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I restored Mac OS X 10.6.2 today (was 10.6.3 and not booting) by copying the system over from a backup. The data directories were not touched.

In the data directories, I'm seeing some files as 0 bytes, and getting permission-denied errors when copying, even when using sudo cp or the Finder itself. Some programs, differently, take the files at face value and see no permission problems (such as zip), but they see the files as zero bytes, which would be game-over for recovery.

cp: .git/objects/fe/86b676974a44aa7f128a55bf27670f4a1073ca: could not copy extended attributes to /eraseme/blah/.git/objects/fe/86b676974a44aa7f128a55bf27670f4a1073ca: Operation not permitted

I have tried sudo chown, sudo chmod -R 777 and sudo chflags -R nouchg which do not change the end result.

Strangely, this is only affecting my .git directories (perhaps because they start with a period, but renaming them -- which works -- does not change anything).

What else can I do to take ownership of these files?

Edit: This question comes from Stack Overflow because I originally thought it was a Git problem. It's definitely not (just) Git. Anyway, this is to help put some of the comments in context.

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migrated from serverfault.com Mar 31 '10 at 9:27

This question came from our site for professional system and network administrators.

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Seems to me that you're more likely to get an answer to this over on ServerFault, as it's probably an issue caused by the restore process, not something specific to GIT. –  Bevan Mar 31 '10 at 0:42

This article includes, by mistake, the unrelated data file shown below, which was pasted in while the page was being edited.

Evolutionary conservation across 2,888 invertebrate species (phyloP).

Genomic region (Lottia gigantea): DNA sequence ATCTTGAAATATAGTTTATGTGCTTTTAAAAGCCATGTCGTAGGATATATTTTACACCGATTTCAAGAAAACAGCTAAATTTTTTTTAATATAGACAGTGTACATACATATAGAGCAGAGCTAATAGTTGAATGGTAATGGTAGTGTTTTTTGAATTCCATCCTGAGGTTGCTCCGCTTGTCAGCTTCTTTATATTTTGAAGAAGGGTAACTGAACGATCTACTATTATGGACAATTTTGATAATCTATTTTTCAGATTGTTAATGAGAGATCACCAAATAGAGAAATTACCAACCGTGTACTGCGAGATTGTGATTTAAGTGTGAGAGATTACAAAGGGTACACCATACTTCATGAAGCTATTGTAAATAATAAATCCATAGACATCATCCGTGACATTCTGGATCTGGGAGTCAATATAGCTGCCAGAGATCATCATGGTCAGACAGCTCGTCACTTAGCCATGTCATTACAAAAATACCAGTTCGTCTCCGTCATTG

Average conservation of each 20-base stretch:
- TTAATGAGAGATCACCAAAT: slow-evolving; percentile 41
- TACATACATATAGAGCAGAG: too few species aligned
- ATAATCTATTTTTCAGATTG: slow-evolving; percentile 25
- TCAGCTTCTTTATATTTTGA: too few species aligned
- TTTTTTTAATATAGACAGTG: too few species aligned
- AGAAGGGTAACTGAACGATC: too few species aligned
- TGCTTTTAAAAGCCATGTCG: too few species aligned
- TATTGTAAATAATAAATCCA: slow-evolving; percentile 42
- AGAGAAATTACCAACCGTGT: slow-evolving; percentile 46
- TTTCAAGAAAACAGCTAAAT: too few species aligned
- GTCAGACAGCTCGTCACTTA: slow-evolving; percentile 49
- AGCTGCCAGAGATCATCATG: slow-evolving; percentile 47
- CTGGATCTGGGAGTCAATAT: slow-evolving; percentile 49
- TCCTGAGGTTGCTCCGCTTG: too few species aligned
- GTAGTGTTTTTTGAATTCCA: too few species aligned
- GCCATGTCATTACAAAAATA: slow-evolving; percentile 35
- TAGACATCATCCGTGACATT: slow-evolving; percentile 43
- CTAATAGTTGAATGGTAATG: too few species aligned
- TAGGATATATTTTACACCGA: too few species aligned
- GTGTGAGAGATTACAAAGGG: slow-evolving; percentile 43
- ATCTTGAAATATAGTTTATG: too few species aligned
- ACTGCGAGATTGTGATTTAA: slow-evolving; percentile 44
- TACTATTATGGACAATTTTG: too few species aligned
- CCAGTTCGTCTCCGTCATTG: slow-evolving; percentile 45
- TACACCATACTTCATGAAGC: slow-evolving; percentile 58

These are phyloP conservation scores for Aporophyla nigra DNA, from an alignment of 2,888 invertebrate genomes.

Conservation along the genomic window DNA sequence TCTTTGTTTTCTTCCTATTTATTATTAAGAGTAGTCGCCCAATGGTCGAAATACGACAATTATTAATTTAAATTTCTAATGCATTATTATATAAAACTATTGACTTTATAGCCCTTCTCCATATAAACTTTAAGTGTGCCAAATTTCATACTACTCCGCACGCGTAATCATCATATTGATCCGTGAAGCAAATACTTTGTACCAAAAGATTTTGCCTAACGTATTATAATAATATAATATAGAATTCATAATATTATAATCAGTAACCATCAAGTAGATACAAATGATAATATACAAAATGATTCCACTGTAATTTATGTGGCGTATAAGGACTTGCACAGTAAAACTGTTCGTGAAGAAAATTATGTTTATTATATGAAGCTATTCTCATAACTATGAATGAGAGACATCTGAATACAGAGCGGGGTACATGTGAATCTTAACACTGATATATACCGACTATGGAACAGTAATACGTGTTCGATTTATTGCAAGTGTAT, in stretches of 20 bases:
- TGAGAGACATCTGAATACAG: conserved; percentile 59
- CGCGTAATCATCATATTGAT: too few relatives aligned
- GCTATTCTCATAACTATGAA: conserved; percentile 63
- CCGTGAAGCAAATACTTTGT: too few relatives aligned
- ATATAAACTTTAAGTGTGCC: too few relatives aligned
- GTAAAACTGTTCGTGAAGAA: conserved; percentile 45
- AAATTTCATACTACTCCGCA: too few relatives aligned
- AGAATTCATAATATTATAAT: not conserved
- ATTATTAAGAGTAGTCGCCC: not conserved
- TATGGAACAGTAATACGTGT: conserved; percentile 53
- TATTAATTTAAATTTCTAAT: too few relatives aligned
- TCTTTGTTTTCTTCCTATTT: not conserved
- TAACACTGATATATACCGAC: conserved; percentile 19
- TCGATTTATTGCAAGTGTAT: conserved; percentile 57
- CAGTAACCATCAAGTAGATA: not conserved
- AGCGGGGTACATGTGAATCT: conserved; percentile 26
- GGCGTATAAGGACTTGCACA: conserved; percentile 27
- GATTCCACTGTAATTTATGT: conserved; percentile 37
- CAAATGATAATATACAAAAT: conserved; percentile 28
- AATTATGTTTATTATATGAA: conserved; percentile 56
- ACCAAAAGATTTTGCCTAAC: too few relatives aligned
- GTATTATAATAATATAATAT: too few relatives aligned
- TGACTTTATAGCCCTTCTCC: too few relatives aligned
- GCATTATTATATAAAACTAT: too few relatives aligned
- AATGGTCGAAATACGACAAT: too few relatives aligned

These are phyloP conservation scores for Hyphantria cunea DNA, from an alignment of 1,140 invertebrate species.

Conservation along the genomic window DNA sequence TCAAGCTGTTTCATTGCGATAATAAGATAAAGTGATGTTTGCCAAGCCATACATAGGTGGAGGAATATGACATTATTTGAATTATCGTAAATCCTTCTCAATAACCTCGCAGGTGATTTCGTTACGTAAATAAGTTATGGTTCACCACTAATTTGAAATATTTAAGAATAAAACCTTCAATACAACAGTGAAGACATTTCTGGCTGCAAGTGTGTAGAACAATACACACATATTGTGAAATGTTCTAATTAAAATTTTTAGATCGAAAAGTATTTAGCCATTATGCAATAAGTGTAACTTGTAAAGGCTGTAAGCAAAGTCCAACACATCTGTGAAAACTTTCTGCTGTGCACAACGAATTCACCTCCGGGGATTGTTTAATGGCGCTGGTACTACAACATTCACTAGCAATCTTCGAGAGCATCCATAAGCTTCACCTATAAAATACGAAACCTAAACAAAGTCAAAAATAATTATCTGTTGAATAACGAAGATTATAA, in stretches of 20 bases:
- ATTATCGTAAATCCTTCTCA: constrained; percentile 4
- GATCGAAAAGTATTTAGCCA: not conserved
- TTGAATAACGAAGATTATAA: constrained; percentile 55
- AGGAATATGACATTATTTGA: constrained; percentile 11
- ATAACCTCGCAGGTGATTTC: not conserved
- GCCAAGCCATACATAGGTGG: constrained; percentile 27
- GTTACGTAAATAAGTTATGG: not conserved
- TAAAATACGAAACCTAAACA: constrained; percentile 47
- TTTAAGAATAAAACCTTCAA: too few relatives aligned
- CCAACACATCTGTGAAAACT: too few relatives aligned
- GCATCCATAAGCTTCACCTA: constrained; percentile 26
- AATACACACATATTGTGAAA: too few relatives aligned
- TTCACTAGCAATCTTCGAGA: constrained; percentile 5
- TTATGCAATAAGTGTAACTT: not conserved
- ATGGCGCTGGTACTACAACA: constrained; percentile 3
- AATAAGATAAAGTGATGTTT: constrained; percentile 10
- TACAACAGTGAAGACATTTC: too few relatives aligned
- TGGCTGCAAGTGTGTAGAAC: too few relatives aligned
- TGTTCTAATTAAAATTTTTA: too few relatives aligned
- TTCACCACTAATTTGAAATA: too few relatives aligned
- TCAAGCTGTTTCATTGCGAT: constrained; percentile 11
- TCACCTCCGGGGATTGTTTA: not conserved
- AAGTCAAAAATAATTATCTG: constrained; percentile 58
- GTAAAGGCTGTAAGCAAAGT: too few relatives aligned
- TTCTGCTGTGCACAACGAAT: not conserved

It's the same object id in every repository? Are they related to one another in some way? Also, are they clones or just local repos? –  ebneter Mar 31 '10 at 1:00
    
@ebneter, they are not related at all, and it seems that all the objects are showing as 0 bytes. Some are clones, some are local repos... mixed bag. –  Yar Mar 31 '10 at 1:07
    
@Bevan, it's true that it's not exactly related to GIT, but I don't know how else to frame the question. –  Yar Mar 31 '10 at 1:07
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The combination of zero-byte files and xattrs sounds like HFS+ compression. arstechnica.com/apple/reviews/2009/08/mac-os-x-10-6.ars/… Is it possible that 10.6.3 introduced a new mode of HFS+ compression that is incompatible with 10.6.2? If so, maybe the files you are noticing were re-compressed with this incompatible method while you were running 10.6.3. You might want to poke around with hfsdebug osxbook.com/software/hfsdebug macosxhints.com/article.php?story=20090902223042255 –  Chris Johnsen Mar 31 '10 at 20:11
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2 Answers

up vote 2 down vote accepted

It looks as though Git is using an advanced feature of the filesystem (hence the "extended attributes" in the message) which is not supported by the BSD-subsystem commands and, possibly, also by the backup system you're using.

Try using the backup system's own tools to restore these directories, if you used cp before.

If that doesn't work, you will probably need to re-clone these repos and/or switch to a more thorough backup system.

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Thanks @Chromatix. The problem is that THESE DIRECTORIES WERE NEVER MOVED NOR COPIED. It's the system around them that has changed. +1 anyway. –  Yar Mar 31 '10 at 6:26
    
I also adjusted the question to make all of this clearer. –  Yar Mar 31 '10 at 6:41
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Have you tried running fsck (OK, I'm medium old school) or the Mac Disk Utility to ensure the file system is still consistent? It's possible that whatever your 10.6.3 problem was, it affected the data partitions.

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I ran the Disk Utility and "fixed permissions." Can I run fsck on a subtree? –  Yar Mar 31 '10 at 14:25
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